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E-conveyancing: what you need to know

E-conveyancing: what you need to know

By Simon Libbis

Caveats Conveyancing Duties Real Property 


Before you rush headlong into the electronic future there are a number of things you should know about e-conveyancing. Here are the top 10.

What it does

E-conveyancing stores the data required for lodgement of dealings at Land Victoria and the transfer of funds at settlement. At a nominated time the funds are transferred and data lodged. It is not involved in the other aspects of the conveyancing transaction.

How it is being implemented

You cannot lodge electronic dealings directly with Land Victoria. They must be processed through an Electronic Lodgement Network (ELN) which can also provide the facility for funds transfers. The entity that owns the ELN is an Electronic Lodgement Network Operator (ELNO). There is only one ELNO which is PEXA Ltd ( It is a public company the major shareholders of which are Commonwealth Bank, National Australia Bank, ANZ Bank, Westpac Bank, Macquarie Capital, Little Group, Link Group, and the governments of Victoria, NSW, Queensland and Western Australia.

Client authorisation

You need to obtain the authority of your client before lodging electronically. The form of client authorisation, along with other compliance obligations, can be found in the Model Participation Rules (MPRs) on the ARNECC website (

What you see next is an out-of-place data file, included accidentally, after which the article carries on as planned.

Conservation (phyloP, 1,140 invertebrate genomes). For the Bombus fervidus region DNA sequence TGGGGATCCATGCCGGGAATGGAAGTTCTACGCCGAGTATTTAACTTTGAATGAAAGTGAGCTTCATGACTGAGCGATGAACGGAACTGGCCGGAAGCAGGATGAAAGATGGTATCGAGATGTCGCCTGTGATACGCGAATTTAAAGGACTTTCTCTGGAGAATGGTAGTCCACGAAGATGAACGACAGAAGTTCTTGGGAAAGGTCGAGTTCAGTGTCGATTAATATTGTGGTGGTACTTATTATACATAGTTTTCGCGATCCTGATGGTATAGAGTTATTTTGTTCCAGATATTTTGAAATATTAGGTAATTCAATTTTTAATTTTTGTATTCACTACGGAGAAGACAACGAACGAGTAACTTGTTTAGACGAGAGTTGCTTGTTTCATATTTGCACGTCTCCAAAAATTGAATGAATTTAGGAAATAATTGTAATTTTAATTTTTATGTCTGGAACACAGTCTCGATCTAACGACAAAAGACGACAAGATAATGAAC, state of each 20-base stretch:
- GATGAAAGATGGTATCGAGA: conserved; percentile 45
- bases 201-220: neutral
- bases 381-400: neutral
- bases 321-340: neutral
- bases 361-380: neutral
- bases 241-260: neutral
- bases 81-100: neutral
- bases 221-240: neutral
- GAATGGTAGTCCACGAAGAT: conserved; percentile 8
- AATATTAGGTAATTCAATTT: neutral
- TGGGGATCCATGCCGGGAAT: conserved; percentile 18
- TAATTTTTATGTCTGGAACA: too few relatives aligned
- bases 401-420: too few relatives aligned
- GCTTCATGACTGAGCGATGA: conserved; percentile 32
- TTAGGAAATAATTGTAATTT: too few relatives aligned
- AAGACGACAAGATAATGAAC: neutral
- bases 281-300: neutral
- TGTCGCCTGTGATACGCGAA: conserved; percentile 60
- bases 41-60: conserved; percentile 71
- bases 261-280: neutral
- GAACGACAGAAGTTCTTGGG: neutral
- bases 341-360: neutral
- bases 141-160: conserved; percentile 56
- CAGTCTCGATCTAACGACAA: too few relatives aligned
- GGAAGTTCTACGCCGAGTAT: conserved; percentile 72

The client must execute the authority for you to sign documents, submit them for lodgement, transfer funds for settlement, and do anything else necessary.

Identification of clients

Before the client signs the authorisation you are required to carry out a process to verify the identity of the client. The obligation is to “take reasonable steps”. The MPRs set out a Verification of Identity Standard. If this is followed then, subject to a couple of exceptions, it will constitute reasonable steps.

There are also processes for identification of corporations, attorneys, clients without photo identification and those located overseas. Provision is made for the use of agents to carry out the identification.

Certification of dealings

Clients authorise you to sign instruments on their behalf. They no longer see or sign them. This is done by certifying the electronic instrument with a digital signing certificate. This is your online signature and, with limited exceptions, is binding on you and your client.

You are required to certify that you have identified the client; you hold a client authorisation; you obtained, considered and retained the requisite supporting evidence; the instrument is correct and compliant with relevant legislation; and the paper title has been obtained and destroyed.

Transferring funds

The funds required for settlement can be transferred from either your trust account, the PEXA source account, or an earlier electronic settlement. There are some limitations on these. Only trust accounts held with CBA, NAB, ANZ and Westpac can be used in PEXA. If your trust account is with another financial institution it cannot be used for settlements through PEXA. The PEXA source account is intended to allow subscribers who do not operate trust accounts to provide funds for settlement. Regulators have raised concerns about its status . The way it works could mean that it does constitute “trust money” with all that entails.